<%@ page import="com.tridion.web.jsp.ComponentPresentationAssembler"%>
JSPPage waiPage = null;
ComponentPresentationAssembler cpAssembler = null;
waiPage = new JSPPage(pageContext, "tcm:4-455-64");
cpAssembler = new ComponentPresentationAssembler(waiPage);

Example scriptlet for .NET:

<%@ Import namespace="Tridion.ContentDelivery.WAI"%>
ComponentPresentationAssembler componentPresentationAssembler = null;
componentPresentationAssembler = new ComponentPresentationAssembler("tcm:4-455-64",Page);

So to conclude, there are several settings that allow flexible configuration of code generation (and I haven't event talked about Page and DCP TCDL Transformers). These settings offer great power of configuring how code is handled by Tridion API, but at the same time it also gives room for error. Some of the common mistakes are the following (make sure you avoid them):

  • language mismatch between Target Language and Output Format (e.g. one set to None, the other to   JSP);
  • location misconfiguration: e.g. REL DCP published to the file system, or JSP DCP published to CD DB;


Nivlong said…
If publishing to the file system I know we lose REL. Can we still get component links and/or component presentations without a storage (broker) database?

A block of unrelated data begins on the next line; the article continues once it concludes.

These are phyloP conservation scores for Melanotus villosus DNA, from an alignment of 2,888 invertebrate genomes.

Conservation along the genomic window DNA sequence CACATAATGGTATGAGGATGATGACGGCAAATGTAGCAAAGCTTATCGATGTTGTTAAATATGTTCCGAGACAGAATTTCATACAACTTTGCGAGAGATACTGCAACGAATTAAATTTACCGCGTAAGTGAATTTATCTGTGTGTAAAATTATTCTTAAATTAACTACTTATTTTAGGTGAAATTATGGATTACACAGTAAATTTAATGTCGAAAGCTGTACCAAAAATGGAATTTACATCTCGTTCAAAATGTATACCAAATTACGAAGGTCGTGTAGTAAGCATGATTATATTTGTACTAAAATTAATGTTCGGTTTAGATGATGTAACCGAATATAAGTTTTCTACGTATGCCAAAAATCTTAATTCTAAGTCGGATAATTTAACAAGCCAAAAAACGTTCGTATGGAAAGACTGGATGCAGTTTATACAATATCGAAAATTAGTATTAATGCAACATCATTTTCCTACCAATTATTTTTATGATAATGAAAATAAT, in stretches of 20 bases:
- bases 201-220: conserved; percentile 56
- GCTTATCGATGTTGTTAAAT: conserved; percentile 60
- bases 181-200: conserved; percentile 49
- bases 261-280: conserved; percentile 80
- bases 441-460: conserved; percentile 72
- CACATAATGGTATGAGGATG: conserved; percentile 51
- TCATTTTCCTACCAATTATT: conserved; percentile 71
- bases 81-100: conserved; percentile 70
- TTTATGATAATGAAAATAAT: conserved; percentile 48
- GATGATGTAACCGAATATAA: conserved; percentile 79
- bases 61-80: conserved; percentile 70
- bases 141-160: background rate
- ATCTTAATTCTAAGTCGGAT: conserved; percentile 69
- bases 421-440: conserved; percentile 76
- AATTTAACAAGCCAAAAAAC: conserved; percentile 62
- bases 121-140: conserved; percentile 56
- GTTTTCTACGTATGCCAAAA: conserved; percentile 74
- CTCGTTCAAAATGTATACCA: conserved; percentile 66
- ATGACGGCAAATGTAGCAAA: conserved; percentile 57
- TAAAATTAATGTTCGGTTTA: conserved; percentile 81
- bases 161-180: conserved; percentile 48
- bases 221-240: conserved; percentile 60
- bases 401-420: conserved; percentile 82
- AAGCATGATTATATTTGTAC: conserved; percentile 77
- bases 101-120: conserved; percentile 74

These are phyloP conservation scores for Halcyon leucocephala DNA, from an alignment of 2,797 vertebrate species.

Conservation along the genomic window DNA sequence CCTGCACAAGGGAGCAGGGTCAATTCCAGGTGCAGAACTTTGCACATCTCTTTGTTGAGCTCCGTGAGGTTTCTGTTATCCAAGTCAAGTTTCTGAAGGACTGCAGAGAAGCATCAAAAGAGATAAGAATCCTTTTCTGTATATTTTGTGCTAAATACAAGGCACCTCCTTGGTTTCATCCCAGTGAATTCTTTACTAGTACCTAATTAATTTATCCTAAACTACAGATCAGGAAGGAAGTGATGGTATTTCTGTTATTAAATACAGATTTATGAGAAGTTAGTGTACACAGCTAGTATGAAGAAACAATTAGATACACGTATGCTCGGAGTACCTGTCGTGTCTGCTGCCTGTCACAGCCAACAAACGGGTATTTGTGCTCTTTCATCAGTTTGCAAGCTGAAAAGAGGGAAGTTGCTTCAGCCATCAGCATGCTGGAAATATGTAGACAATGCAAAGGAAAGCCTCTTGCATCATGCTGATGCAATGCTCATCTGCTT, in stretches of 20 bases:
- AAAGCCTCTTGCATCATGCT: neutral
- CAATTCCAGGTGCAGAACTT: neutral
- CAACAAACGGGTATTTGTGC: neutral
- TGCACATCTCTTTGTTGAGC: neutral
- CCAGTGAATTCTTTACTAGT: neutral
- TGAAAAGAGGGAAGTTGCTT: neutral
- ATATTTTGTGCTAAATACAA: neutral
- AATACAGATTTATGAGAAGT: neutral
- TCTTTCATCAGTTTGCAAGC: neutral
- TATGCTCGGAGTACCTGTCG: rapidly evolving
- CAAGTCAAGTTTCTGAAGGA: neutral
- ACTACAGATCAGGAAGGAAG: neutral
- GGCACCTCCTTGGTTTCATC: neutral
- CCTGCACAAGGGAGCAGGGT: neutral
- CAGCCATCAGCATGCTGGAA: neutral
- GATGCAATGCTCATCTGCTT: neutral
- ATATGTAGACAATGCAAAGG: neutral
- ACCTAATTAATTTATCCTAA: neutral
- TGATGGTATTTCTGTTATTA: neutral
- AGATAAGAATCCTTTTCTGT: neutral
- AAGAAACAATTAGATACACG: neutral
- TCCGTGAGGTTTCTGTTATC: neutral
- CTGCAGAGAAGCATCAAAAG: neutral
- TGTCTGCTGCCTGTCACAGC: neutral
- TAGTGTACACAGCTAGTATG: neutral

Mihai Cădariu said…
That is definitely still possible. Things you lose without a CD DB are taxonomies, custom meta and the dynamic content query functionality.

Popular posts from this blog

Running sp_updatestats on AWS RDS database

Part of the maintenance tasks that I perform on a MSSQL Content Manager database is to run stored procedure sp_updatestats . exec sp_updatestats However, that is not supported on an AWS RDS instance. The error message below indicates that only the sa  account can perform this: Msg 15247 , Level 16 , State 1 , Procedure sp_updatestats, Line 15 [Batch Start Line 0 ] User does not have permission to perform this action. Instead there are several posts that suggest using UPDATE STATISTICS instead: I stumbled upon the following post from 2008 (!!!), , which describes a way to wrap the call to sp_updatestats and execute it under a different user: create procedure dbo.sp_updstats with execute as 'dbo' as